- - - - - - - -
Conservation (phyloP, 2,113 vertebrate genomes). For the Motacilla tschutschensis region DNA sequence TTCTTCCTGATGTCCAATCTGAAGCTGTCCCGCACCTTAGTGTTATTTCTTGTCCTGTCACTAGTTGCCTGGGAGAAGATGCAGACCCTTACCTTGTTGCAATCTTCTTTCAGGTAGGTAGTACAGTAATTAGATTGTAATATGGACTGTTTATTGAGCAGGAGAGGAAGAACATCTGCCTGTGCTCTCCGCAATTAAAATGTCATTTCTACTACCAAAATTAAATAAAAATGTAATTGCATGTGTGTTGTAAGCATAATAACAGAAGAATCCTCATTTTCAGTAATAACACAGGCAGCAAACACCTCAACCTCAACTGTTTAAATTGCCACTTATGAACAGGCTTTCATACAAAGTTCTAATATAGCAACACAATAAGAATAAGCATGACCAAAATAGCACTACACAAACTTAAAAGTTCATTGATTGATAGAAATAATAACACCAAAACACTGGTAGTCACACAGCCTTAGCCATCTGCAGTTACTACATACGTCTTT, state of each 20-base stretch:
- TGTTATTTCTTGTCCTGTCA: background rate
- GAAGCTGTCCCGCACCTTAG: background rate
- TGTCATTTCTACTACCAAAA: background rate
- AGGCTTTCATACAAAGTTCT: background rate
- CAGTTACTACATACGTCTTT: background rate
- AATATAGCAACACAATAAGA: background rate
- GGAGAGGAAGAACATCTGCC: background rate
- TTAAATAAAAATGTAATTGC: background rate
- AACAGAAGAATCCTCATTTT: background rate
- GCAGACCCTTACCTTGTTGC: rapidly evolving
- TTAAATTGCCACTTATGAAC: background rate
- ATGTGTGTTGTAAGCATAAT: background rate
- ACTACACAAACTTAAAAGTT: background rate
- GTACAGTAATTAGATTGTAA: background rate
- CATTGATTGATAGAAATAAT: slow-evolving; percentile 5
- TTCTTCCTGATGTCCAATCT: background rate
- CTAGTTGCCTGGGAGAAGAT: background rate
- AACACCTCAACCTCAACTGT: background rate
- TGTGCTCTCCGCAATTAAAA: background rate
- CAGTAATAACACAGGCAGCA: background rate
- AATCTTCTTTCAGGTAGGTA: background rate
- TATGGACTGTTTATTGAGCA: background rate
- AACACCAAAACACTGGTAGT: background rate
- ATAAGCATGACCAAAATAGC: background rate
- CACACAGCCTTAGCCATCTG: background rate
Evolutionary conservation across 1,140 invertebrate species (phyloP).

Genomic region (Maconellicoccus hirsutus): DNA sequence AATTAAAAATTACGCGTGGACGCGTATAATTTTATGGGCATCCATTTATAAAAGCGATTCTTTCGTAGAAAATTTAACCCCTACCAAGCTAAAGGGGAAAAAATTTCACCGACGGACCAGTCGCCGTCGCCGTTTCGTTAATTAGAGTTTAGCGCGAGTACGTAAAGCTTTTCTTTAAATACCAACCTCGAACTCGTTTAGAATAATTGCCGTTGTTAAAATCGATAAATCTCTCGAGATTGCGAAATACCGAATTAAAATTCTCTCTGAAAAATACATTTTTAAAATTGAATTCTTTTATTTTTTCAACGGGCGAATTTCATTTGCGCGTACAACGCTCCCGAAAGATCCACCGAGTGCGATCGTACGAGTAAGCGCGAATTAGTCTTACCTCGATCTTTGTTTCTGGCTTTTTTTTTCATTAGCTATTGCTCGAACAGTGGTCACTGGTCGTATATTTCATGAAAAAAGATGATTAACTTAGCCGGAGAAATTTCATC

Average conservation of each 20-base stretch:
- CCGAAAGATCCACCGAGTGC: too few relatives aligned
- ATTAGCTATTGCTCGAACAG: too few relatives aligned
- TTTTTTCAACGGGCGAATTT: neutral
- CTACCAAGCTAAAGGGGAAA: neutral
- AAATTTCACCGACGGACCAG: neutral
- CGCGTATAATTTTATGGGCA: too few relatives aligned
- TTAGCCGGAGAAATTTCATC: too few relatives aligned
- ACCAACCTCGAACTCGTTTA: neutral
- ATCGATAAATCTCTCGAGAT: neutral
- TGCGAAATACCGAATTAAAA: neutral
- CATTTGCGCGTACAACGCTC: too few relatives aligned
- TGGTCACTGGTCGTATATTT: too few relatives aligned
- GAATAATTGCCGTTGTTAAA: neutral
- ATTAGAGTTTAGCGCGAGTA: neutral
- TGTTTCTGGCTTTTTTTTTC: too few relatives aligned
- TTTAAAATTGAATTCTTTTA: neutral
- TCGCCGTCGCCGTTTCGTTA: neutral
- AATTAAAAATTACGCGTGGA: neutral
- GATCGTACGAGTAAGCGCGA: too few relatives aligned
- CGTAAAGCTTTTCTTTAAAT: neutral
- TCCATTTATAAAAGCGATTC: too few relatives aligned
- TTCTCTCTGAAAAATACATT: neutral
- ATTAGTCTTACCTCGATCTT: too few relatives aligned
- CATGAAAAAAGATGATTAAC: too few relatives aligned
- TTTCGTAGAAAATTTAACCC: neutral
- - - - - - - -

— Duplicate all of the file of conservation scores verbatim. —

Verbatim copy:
Conservation (phyloP, 2,113 vertebrate genomes). For the Motacilla tschutschensis region DNA sequence TTCTTCCTGATGTCCAATCTGAAGCTGTCCCGCACCTTAGTGTTATTTCTTGTCCTGTCACTAGTTGCCTGGGAGAAGATGCAGACCCTTACCTTGTTGCAATCTTCTTTCAGGTAGGTAGTACAGTAATTAGATTGTAATATGGACTGTTTATTGAGCAGGAGAGGAAGAACATCTGCCTGTGCTCTCCGCAATTAAAATGTCATTTCTACTACCAAAATTAAATAAAAATGTAATTGCATGTGTGTTGTAAGCATAATAACAGAAGAATCCTCATTTTCAGTAATAACACAGGCAGCAAACACCTCAACCTCAACTGTTTAAATTGCCACTTATGAACAGGCTTTCATACAAAGTTCTAATATAGCAACACAATAAGAATAAGCATGACCAAAATAGCACTACACAAACTTAAAAGTTCATTGATTGATAGAAATAATAACACCAAAACACTGGTAGTCACACAGCCTTAGCCATCTGCAGTTACTACATACGTCTTT, state of each 20-base stretch:
- TGTTATTTCTTGTCCTGTCA: background rate
- GAAGCTGTCCCGCACCTTAG: background rate
- TGTCATTTCTACTACCAAAA: background rate
- AGGCTTTCATACAAAGTTCT: background rate
- CAGTTACTACATACGTCTTT: background rate
- AATATAGCAACACAATAAGA: background rate
- GGAGAGGAAGAACATCTGCC: background rate
- TTAAATAAAAATGTAATTGC: background rate
- AACAGAAGAATCCTCATTTT: background rate
- GCAGACCCTTACCTTGTTGC: rapidly evolving
- TTAAATTGCCACTTATGAAC: background rate
- ATGTGTGTTGTAAGCATAAT: background rate
- ACTACACAAACTTAAAAGTT: background rate
- GTACAGTAATTAGATTGTAA: background rate
- CATTGATTGATAGAAATAAT: slow-evolving; percentile 5
- TTCTTCCTGATGTCCAATCT: background rate
- CTAGTTGCCTGGGAGAAGAT: background rate
- AACACCTCAACCTCAACTGT: background rate
- TGTGCTCTCCGCAATTAAAA: background rate
- CAGTAATAACACAGGCAGCA: background rate
- AATCTTCTTTCAGGTAGGTA: background rate
- TATGGACTGTTTATTGAGCA: background rate
- AACACCAAAACACTGGTAGT: background rate
- ATAAGCATGACCAAAATAGC: background rate
- CACACAGCCTTAGCCATCTG: background rate
Evolutionary conservation across 1,140 invertebrate species (phyloP).

Genomic region (Maconellicoccus hirsutus): DNA sequence AATTAAAAATTACGCGTGGACGCGTATAATTTTATGGGCATCCATTTATAAAAGCGATTCTTTCGTAGAAAATTTAACCCCTACCAAGCTAAAGGGGAAAAAATTTCACCGACGGACCAGTCGCCGTCGCCGTTTCGTTAATTAGAGTTTAGCGCGAGTACGTAAAGCTTTTCTTTAAATACCAACCTCGAACTCGTTTAGAATAATTGCCGTTGTTAAAATCGATAAATCTCTCGAGATTGCGAAATACCGAATTAAAATTCTCTCTGAAAAATACATTTTTAAAATTGAATTCTTTTATTTTTTCAACGGGCGAATTTCATTTGCGCGTACAACGCTCCCGAAAGATCCACCGAGTGCGATCGTACGAGTAAGCGCGAATTAGTCTTACCTCGATCTTTGTTTCTGGCTTTTTTTTTCATTAGCTATTGCTCGAACAGTGGTCACTGGTCGTATATTTCATGAAAAAAGATGATTAACTTAGCCGGAGAAATTTCATC

Average conservation of each 20-base stretch:
- CCGAAAGATCCACCGAGTGC: too few relatives aligned
- ATTAGCTATTGCTCGAACAG: too few relatives aligned
- TTTTTTCAACGGGCGAATTT: neutral
- CTACCAAGCTAAAGGGGAAA: neutral
- AAATTTCACCGACGGACCAG: neutral
- CGCGTATAATTTTATGGGCA: too few relatives aligned
- TTAGCCGGAGAAATTTCATC: too few relatives aligned
- ACCAACCTCGAACTCGTTTA: neutral
- ATCGATAAATCTCTCGAGAT: neutral
- TGCGAAATACCGAATTAAAA: neutral
- CATTTGCGCGTACAACGCTC: too few relatives aligned
- TGGTCACTGGTCGTATATTT: too few relatives aligned
- GAATAATTGCCGTTGTTAAA: neutral
- ATTAGAGTTTAGCGCGAGTA: neutral
- TGTTTCTGGCTTTTTTTTTC: too few relatives aligned
- TTTAAAATTGAATTCTTTTA: neutral
- TCGCCGTCGCCGTTTCGTTA: neutral
- AATTAAAAATTACGCGTGGA: neutral
- GATCGTACGAGTAAGCGCGA: too few relatives aligned
- CGTAAAGCTTTTCTTTAAAT: neutral
- TCCATTTATAAAAGCGATTC: too few relatives aligned
- TTCTCTCTGAAAAATACATT: neutral
- ATTAGTCTTACCTCGATCTT: too few relatives aligned
- CATGAAAAAAGATGATTAAC: too few relatives aligned
- TTTCGTAGAAAATTTAACCC: neutral